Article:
London’s Victoria train station is remarkably busy and bustling at any time and on any day of the year. As one of the main transport hubs in and out of the largest city in Europe, this is understandable. But visit in the middle of a weekday at the height of summer – do not let England’s perennially grey outlook fool you; London in late June can be stifling – and you’ll soon find yourself embroiled in a battle against the elements, the traffic, the noise and the army of commuters and tourists fighting their way to their destination.
“Over many years now we have actually got to a point where our customers expect high standards of reliability and service from our technologies.”
Hardened Londoners have developed an effective shield against such an onslaught. They stare blankly ahead, fanning their faces with rolled-up copies of the city's Evening Standard newspaper, jostling and rushing with or against the madding tide of people; expertly straddling the narrow path that separates rude from hurried. Respite is hard to come by. Pubs adorned with colourful hanging baskets of flowers look charming and inviting from the outside, but are often oppressively heaving within. Cold blasts of air conditioning as you enter shopping centres tempt you to linger under their chilled breeze awhile; sharp elbows to your ribcage quickly tell you that that's not such a good idea.
Amid such organised chaos stands the John Lewis Partnership's HQ. Tall and bulky, the partnership's relatively nondescript building dominates one section of the famous Victoria Street. Here, in the heart of London, you would expect the headquarters of one of the nation's best-loved high street names to be equally hectic, but once through the glass doors and into the foyer, the traffic horns, pneumatic drills and sound of the street melts away. Calm envelopes you as the organisation's smooth professionalism takes over.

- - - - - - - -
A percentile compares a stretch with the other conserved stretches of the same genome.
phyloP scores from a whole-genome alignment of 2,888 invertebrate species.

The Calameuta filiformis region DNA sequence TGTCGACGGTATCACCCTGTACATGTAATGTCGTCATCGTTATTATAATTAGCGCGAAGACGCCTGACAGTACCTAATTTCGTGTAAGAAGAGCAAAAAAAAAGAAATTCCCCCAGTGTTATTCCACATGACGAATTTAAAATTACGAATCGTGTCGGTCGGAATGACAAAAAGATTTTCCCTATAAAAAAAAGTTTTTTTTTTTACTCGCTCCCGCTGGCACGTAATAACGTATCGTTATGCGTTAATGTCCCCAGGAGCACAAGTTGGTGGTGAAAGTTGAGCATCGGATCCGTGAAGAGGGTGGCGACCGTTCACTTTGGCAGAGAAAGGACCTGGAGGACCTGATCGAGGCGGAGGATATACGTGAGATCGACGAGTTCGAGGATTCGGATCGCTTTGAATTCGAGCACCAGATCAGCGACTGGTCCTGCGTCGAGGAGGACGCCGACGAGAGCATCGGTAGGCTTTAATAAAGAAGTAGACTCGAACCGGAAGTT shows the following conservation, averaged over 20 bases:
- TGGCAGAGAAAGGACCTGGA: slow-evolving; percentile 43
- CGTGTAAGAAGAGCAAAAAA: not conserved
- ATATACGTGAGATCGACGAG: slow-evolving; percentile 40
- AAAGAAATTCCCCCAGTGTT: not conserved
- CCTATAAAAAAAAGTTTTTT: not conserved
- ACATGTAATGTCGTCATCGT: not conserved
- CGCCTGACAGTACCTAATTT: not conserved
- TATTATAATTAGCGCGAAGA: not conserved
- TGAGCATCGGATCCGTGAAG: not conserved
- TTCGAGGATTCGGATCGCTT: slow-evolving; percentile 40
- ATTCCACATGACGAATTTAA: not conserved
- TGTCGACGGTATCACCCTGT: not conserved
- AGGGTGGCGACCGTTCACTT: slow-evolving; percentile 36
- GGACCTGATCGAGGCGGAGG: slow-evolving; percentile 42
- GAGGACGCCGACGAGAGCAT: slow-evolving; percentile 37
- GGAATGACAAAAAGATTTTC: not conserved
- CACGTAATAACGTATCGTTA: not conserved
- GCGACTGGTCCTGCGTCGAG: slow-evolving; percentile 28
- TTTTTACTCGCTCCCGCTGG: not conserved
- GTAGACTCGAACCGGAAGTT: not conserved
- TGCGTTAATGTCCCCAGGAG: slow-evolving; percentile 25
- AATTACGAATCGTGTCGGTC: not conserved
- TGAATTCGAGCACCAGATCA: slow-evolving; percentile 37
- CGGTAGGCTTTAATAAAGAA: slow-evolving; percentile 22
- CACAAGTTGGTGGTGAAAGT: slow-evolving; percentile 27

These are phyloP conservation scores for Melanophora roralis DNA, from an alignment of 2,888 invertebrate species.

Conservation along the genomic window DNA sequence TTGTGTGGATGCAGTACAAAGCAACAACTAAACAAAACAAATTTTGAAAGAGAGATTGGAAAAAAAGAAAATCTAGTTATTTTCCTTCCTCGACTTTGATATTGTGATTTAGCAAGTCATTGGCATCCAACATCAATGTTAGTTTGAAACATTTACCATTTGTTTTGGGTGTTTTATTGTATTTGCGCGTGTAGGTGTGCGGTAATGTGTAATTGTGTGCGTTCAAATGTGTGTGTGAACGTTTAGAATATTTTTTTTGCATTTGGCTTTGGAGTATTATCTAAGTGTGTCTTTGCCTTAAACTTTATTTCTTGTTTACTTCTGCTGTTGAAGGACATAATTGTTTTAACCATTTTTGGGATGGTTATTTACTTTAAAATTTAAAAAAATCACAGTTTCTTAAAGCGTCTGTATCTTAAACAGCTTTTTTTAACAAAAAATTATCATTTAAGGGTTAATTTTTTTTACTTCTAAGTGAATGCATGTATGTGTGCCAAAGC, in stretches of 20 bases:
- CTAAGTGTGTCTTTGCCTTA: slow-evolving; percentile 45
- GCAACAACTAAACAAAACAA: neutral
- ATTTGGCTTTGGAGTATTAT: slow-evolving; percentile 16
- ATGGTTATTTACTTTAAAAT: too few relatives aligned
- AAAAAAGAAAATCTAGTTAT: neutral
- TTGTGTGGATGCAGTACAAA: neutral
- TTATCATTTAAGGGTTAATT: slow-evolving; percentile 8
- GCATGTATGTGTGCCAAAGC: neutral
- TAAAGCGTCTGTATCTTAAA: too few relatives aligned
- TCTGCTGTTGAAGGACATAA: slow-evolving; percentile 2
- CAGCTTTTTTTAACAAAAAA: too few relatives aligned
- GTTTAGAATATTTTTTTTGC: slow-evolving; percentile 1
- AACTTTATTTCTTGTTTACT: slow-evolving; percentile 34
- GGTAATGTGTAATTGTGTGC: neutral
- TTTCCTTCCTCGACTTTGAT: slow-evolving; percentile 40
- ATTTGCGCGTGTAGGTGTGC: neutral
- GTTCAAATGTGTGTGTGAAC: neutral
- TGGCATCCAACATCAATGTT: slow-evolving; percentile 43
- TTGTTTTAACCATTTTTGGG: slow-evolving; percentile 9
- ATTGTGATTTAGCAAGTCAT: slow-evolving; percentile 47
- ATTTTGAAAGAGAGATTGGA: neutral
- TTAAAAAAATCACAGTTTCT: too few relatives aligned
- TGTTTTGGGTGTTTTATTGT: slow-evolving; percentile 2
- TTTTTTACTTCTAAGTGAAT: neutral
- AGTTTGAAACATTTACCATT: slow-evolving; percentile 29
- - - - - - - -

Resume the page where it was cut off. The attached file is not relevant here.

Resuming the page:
High up on the tenth floor is where John Keeling and his team work. Panoramic views towards Buckingham Palace and Hyde Park in the distance immediately draw the eye, but what is most striking is just how peaceful and relaxed the office is. In a way, it is hard to believe that this is the IT hub of an organisation that has experienced healthy growth in the last quarter, driven in part by strategies developed in the IT departments that were designed to help the partnership gain a better insight into the shopping trends and habits of its loyal customers.
John Lewis, as well as Waitrose, are much-loved high street names throughout the UK. John Keeling, as an IT Director for the partnership, is tasked with the challenge of helping drive the company to greater heights through the implementation of better, bolder and more inventive IT strategies. As he relaxes into his seat - eyes sparkling and a contented air settled assuredly on to his shoulders - it is hard to imagine how a man laden with such responsibility can appear to take it all so easily in his stride.
How does the John Lewis Partnership utilise technology to help improve its customers' experience?
John Keeling. The John Lewis Partnership doesn't just use technology to become more efficient, which means better supply chains, more efficient administration procedures, things like that. We also use technology to create differentiation; particularly around the way we conduct customer service, and the way we provide a different experience to our customer. So it's more of a strategic thing; if you go into a John Lewis store today you see the John Lewis Gift List system, which used to be the old wedding list system. Customers can go in, they take a scanner and walk around the shop, scanning items they'd like to put on their list, and then that list can be put online for people to view and purchase from.